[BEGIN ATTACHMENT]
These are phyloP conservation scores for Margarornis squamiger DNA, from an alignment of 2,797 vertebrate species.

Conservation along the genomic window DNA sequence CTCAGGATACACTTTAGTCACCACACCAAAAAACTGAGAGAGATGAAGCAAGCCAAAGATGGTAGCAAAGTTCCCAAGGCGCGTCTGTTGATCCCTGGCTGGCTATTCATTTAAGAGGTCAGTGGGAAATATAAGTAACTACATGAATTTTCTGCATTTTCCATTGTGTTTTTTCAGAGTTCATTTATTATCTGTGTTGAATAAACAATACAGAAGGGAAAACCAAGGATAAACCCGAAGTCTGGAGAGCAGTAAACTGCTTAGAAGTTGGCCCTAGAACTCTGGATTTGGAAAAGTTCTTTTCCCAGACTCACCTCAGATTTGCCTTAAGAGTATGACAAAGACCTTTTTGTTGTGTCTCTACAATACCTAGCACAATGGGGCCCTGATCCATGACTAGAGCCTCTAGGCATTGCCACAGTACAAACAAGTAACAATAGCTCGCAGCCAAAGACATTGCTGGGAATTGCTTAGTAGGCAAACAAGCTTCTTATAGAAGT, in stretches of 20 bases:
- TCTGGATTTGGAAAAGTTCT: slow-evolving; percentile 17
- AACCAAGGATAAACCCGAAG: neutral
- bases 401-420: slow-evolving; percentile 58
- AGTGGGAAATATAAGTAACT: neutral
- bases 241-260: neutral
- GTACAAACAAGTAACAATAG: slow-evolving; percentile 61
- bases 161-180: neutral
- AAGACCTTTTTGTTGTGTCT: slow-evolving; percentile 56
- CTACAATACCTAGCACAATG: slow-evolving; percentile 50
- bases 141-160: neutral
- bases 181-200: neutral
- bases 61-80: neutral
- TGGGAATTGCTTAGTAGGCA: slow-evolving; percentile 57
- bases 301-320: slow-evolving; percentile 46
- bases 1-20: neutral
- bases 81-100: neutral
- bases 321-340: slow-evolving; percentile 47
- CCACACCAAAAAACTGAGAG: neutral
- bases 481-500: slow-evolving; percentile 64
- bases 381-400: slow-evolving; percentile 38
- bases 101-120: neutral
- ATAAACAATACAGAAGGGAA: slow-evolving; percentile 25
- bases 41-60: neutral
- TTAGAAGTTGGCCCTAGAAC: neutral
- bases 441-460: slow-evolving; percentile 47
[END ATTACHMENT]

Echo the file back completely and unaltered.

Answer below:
These are phyloP conservation scores for Margarornis squamiger DNA, from an alignment of 2,797 vertebrate species.

Conservation along the genomic window DNA sequence CTCAGGATACACTTTAGTCACCACACCAAAAAACTGAGAGAGATGAAGCAAGCCAAAGATGGTAGCAAAGTTCCCAAGGCGCGTCTGTTGATCCCTGGCTGGCTATTCATTTAAGAGGTCAGTGGGAAATATAAGTAACTACATGAATTTTCTGCATTTTCCATTGTGTTTTTTCAGAGTTCATTTATTATCTGTGTTGAATAAACAATACAGAAGGGAAAACCAAGGATAAACCCGAAGTCTGGAGAGCAGTAAACTGCTTAGAAGTTGGCCCTAGAACTCTGGATTTGGAAAAGTTCTTTTCCCAGACTCACCTCAGATTTGCCTTAAGAGTATGACAAAGACCTTTTTGTTGTGTCTCTACAATACCTAGCACAATGGGGCCCTGATCCATGACTAGAGCCTCTAGGCATTGCCACAGTACAAACAAGTAACAATAGCTCGCAGCCAAAGACATTGCTGGGAATTGCTTAGTAGGCAAACAAGCTTCTTATAGAAGT, in stretches of 20 bases:
- TCTGGATTTGGAAAAGTTCT: slow-evolving; percentile 17
- AACCAAGGATAAACCCGAAG: neutral
- bases 401-420: slow-evolving; percentile 58
- AGTGGGAAATATAAGTAACT: neutral
- bases 241-260: neutral
- GTACAAACAAGTAACAATAG: slow-evolving; percentile 61
- bases 161-180: neutral
- AAGACCTTTTTGTTGTGTCT: slow-evolving; percentile 56
- CTACAATACCTAGCACAATG: slow-evolving; percentile 50
- bases 141-160: neutral
- bases 181-200: neutral
- bases 61-80: neutral
- TGGGAATTGCTTAGTAGGCA: slow-evolving; percentile 57
- bases 301-320: slow-evolving; percentile 46
- bases 1-20: neutral
- bases 81-100: neutral
- bases 321-340: slow-evolving; percentile 47
- CCACACCAAAAAACTGAGAG: neutral
- bases 481-500: slow-evolving; percentile 64
- bases 381-400: slow-evolving; percentile 38
- bases 101-120: neutral
- ATAAACAATACAGAAGGGAA: slow-evolving; percentile 25
- bases 41-60: neutral
- TTAGAAGTTGGCCCTAGAAC: neutral
- bases 441-460: slow-evolving; percentile 47